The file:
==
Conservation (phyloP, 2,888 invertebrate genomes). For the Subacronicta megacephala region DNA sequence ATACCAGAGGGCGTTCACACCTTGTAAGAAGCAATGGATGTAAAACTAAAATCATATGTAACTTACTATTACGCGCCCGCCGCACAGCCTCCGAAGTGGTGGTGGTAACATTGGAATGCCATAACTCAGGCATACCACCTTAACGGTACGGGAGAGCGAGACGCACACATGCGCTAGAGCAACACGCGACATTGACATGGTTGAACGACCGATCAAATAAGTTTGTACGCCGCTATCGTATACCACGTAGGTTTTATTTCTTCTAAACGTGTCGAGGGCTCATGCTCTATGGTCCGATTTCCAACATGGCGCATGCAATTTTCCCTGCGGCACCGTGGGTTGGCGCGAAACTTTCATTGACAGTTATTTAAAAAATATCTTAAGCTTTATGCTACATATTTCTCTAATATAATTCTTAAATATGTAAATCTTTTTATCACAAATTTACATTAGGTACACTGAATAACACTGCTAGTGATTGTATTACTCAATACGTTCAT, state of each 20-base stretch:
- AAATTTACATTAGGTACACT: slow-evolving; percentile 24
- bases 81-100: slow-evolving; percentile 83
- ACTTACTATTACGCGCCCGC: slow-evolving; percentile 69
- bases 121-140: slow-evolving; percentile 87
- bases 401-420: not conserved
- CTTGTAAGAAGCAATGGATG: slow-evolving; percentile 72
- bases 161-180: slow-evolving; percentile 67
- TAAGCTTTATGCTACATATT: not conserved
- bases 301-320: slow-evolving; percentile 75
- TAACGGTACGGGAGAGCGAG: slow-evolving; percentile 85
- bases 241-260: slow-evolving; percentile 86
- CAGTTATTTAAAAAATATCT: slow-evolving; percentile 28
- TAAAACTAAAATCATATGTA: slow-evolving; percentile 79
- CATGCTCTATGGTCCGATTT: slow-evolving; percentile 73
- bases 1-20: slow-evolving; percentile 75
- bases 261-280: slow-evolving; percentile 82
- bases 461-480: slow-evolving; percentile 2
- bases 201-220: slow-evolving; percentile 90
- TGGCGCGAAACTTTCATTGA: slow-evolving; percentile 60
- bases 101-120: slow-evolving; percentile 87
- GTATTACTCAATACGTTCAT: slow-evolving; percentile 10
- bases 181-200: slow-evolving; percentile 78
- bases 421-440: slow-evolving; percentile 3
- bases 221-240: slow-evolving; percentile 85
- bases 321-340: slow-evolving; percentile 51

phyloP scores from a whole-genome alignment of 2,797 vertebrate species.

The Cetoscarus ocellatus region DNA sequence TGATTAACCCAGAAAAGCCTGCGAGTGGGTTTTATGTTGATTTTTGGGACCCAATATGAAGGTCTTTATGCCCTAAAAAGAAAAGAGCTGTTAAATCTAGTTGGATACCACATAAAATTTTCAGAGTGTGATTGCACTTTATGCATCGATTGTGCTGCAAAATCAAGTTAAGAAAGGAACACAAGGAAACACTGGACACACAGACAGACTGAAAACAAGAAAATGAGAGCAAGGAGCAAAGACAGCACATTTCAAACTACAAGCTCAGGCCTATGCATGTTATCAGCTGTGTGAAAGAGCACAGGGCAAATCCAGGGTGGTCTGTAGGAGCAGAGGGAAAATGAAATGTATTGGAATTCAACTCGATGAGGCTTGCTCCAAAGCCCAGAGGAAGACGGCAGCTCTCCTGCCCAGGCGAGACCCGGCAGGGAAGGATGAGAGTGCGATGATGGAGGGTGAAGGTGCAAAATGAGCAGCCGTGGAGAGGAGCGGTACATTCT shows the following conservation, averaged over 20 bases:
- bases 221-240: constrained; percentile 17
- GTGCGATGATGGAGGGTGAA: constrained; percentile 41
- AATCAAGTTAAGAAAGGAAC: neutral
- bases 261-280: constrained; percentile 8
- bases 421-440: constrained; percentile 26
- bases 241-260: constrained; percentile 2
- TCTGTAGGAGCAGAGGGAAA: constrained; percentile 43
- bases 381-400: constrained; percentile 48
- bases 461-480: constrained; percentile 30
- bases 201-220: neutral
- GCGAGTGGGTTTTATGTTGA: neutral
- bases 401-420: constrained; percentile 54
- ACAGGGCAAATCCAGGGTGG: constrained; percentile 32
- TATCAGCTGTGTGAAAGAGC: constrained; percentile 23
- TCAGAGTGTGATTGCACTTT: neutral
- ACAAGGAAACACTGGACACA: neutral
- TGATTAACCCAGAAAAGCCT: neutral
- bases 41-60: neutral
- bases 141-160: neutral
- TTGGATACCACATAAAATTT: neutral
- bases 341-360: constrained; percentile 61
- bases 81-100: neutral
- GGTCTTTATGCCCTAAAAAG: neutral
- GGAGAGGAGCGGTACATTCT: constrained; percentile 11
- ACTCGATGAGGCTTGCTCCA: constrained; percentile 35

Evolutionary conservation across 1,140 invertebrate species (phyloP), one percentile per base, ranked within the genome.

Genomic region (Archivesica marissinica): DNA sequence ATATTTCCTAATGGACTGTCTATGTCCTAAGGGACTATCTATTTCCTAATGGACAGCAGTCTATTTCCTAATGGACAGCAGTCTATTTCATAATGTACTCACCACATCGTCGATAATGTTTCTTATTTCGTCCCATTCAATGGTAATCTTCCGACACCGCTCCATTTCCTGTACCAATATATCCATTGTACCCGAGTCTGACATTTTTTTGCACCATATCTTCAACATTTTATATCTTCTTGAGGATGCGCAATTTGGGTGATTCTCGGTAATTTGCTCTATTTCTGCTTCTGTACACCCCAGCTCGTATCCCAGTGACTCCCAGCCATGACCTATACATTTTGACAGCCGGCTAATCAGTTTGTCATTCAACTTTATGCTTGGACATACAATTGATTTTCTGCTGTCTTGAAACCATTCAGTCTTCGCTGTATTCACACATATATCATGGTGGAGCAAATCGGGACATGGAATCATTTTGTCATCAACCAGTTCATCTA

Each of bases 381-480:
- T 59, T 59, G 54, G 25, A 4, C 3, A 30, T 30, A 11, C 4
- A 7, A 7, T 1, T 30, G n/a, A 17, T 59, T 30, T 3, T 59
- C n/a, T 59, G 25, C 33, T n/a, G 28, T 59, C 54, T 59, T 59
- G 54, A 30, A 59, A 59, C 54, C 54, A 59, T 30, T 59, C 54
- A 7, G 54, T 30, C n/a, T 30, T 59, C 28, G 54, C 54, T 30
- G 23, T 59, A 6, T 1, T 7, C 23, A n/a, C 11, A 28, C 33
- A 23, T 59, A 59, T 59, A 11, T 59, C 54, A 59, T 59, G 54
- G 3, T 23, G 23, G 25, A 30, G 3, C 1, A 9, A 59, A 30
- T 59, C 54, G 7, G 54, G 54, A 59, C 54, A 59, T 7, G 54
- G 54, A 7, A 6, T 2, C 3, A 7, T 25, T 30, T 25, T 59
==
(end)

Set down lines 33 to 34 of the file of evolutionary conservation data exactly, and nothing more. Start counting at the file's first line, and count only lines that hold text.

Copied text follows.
- bases 421-440: constrained; percentile 26
- bases 241-260: constrained; percentile 2